Seaside charms


Cold meats, a freshly baked cake, and bottles of ginger beer; I spent my childhood dining out on Enid Blyton’s mouth-watering food descriptives – from suppers shared around the family kitchen table to the gloriously naughty midnight feasts squirreled away in the shadows of the common room. I was then happier than Darrell Rivers herself to stumble over some pristine Enid Blyton story books while on a family weekend in Margate this month – including a 1972 edition of ‘The Children of Cherry-Tree Farm’ (1940). After their parents leave for America, siblings Rory, Sheila, Benji and Penny are sent to the thatched farm-house of Uncle Tim and Auntie Bess, whose wholesome home cooking underpins the children’s new-found appreciation of country living…

‘Auntie Bess had made them a lovely picnic lunch. There were ham sandwiches, hard-boiled eggs in their shells, each with a screw of salt beside them, slices of sticky gingerbread, last autumn’s yellow apples, and half a bottle of milk each.’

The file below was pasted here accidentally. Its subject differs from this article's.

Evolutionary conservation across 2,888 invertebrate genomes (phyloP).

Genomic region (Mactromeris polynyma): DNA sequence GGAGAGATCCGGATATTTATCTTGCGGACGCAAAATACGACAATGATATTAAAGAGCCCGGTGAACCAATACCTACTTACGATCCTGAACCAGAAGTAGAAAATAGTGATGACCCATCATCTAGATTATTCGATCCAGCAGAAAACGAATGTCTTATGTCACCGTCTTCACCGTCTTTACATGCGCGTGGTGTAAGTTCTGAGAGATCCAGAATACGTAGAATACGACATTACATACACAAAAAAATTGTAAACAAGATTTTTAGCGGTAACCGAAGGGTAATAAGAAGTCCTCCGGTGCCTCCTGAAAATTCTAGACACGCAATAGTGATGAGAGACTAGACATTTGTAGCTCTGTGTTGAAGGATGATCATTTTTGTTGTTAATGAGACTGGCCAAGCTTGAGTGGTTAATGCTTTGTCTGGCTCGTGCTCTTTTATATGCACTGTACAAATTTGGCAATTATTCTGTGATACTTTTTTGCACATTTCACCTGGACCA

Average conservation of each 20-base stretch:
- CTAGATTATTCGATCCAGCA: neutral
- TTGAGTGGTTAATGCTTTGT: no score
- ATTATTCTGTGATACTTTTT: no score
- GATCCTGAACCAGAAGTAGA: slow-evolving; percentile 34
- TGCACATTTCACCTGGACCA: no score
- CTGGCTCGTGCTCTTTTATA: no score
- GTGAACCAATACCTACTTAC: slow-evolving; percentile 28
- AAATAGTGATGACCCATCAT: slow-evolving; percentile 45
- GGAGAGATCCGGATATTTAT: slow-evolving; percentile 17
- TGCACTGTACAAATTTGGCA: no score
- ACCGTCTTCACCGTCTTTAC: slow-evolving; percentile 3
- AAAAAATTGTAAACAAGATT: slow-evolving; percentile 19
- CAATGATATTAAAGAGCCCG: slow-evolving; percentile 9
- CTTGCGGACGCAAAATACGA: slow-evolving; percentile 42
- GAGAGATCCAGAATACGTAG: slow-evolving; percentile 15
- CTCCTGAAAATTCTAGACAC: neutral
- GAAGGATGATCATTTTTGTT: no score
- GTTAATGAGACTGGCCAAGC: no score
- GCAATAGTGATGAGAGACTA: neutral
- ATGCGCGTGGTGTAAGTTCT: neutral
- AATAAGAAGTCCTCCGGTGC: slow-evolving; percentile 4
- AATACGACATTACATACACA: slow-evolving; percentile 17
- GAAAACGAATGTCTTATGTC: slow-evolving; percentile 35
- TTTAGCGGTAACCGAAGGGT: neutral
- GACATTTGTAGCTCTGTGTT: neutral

Fudge cake sitting pretty on one of four faded gold-rimmed china plates I picked up from a charity shop in Fulham this week (£4 the lot) – and a hot, brick-red cup of Yorkshire tea in Royal Doulton’s 1940’s ‘Royal Chintz’

Another gem lay in waiting at Margate Retro – a considered collection of mid-century furniture, lighting, battered postcards and up-cycled treasures that spill out of a gorgeous old shop onto a pavement bustling with bargain hunters. I chatted with Manager Joe (dressed in a white overcoat) about cloud formations and – undecided over whether to splash out on an antiques trunk – he sent me up the hill in the direction of his second shop – Margate General Store – for a complimentary cup of coffee. Needless to say I bought the trunk which came with a free copy of Hobbies Weekly (1956) and which now serves as a great coffee table, stuffed with spare pillows.

Published in: on August 17, 2013 at 6:06 pm  Leave a Comment  

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